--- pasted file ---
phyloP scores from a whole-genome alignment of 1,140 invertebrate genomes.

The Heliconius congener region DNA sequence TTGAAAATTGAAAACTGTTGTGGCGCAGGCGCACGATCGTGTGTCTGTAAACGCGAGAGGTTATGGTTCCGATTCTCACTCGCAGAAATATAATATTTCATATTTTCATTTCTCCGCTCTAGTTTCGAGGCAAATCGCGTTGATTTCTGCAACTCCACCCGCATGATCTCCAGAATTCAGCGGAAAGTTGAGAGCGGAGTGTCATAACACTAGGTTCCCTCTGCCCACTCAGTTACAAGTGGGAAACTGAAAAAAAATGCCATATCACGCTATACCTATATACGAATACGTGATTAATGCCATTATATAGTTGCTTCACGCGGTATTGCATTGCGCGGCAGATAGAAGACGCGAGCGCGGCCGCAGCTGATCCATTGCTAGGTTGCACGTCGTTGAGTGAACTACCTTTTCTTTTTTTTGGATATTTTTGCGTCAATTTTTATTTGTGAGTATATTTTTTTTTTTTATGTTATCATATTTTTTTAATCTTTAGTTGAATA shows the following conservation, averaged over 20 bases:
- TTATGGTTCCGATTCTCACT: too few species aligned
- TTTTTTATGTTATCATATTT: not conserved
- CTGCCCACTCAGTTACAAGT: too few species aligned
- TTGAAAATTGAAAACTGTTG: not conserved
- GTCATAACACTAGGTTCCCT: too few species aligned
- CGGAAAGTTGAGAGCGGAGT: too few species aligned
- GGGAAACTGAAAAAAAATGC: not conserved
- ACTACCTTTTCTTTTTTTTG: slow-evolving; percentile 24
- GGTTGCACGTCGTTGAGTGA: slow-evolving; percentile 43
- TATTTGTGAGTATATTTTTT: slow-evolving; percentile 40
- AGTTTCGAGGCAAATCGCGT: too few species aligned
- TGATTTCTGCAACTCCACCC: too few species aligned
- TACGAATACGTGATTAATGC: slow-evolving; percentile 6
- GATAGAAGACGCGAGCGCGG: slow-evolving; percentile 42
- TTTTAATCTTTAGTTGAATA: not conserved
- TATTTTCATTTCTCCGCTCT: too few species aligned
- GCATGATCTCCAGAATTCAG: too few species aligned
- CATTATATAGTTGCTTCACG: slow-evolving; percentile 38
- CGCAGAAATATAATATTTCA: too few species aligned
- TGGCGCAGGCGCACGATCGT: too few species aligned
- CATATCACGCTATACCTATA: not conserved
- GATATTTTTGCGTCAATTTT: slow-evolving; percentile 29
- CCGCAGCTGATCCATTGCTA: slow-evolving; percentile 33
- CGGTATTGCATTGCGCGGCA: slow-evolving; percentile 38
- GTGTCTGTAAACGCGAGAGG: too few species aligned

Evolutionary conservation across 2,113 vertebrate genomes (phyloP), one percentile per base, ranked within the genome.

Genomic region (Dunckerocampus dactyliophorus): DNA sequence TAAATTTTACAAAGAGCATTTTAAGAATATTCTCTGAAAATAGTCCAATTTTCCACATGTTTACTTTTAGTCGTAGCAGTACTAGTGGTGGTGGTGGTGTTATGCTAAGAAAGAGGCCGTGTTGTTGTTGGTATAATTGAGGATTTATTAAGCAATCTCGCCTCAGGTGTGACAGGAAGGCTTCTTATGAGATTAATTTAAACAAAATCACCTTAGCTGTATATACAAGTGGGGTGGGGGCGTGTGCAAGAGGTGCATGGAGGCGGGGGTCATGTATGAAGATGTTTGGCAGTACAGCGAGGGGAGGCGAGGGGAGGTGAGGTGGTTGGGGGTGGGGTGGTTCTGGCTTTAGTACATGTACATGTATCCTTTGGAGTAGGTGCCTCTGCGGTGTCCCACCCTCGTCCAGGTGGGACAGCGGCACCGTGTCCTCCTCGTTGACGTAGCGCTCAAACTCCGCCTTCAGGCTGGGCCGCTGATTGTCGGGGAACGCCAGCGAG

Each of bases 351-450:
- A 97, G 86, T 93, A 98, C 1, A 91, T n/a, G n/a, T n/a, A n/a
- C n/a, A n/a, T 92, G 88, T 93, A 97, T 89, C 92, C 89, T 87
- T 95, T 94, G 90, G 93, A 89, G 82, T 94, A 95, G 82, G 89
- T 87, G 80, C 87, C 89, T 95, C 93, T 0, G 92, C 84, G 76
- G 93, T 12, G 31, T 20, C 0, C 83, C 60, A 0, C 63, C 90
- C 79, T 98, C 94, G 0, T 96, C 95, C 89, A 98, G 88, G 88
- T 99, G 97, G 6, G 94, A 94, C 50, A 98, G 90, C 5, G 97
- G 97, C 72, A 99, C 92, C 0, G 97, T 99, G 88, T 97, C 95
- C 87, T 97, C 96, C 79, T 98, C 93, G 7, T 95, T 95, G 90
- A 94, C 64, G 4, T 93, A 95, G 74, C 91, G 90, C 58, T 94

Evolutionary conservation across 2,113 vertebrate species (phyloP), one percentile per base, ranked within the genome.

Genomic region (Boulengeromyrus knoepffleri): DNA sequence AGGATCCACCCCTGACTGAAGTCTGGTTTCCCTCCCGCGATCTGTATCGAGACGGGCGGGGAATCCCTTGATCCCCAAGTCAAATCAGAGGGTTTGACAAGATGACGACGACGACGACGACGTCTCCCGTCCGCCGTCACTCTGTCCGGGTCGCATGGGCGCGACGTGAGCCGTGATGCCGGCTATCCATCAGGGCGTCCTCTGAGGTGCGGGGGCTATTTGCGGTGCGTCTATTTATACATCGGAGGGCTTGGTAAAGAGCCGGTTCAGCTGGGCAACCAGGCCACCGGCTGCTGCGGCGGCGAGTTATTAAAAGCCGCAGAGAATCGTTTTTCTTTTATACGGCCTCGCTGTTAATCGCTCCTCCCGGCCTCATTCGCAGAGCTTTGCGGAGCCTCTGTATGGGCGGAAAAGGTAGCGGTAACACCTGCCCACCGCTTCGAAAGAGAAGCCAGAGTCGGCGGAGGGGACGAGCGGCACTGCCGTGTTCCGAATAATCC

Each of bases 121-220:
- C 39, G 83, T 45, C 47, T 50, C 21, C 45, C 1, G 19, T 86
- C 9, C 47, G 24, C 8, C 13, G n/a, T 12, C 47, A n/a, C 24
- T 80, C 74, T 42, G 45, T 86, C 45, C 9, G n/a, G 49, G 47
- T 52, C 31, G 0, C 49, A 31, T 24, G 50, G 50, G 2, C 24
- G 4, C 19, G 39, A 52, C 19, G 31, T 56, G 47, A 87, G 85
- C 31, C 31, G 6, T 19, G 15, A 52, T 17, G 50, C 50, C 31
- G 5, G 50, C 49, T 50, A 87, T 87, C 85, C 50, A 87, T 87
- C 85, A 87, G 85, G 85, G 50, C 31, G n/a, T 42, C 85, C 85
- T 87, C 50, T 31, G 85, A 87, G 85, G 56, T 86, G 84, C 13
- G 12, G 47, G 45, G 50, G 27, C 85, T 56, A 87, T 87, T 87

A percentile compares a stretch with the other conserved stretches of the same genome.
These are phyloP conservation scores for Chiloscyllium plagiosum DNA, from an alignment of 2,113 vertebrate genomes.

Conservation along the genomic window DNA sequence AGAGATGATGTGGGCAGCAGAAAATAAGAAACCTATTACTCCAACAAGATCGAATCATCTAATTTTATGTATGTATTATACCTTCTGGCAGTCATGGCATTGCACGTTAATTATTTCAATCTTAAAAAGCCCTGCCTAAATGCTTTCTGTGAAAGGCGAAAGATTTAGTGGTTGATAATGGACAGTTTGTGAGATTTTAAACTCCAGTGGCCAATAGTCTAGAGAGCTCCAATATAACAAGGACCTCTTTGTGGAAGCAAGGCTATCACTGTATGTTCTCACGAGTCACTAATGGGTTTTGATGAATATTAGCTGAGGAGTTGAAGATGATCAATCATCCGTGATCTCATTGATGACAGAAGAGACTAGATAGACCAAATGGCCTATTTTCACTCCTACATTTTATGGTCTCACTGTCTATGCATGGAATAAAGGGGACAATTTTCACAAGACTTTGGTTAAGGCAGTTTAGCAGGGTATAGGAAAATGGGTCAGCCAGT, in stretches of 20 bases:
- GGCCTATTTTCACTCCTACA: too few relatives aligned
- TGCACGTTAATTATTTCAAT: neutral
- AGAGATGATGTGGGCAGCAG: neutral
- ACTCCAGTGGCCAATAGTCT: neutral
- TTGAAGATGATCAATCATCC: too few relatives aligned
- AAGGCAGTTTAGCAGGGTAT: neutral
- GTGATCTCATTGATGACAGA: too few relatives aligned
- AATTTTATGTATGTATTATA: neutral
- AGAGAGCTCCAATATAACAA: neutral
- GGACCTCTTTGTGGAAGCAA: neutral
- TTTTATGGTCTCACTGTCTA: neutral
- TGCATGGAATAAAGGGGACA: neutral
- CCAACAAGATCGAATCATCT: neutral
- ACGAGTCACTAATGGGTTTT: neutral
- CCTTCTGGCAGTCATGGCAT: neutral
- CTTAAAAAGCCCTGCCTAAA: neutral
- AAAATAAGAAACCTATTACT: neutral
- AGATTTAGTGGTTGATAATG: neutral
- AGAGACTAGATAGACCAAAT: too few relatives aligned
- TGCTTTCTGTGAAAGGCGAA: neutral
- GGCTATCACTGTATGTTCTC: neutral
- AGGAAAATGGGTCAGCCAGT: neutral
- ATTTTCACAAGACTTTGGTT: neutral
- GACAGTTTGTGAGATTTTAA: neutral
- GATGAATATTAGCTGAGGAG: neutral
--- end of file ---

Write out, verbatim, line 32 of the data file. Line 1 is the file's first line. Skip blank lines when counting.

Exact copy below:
- C n/a, A n/a, T 92, G 88, T 93, A 97, T 89, C 92, C 89, T 87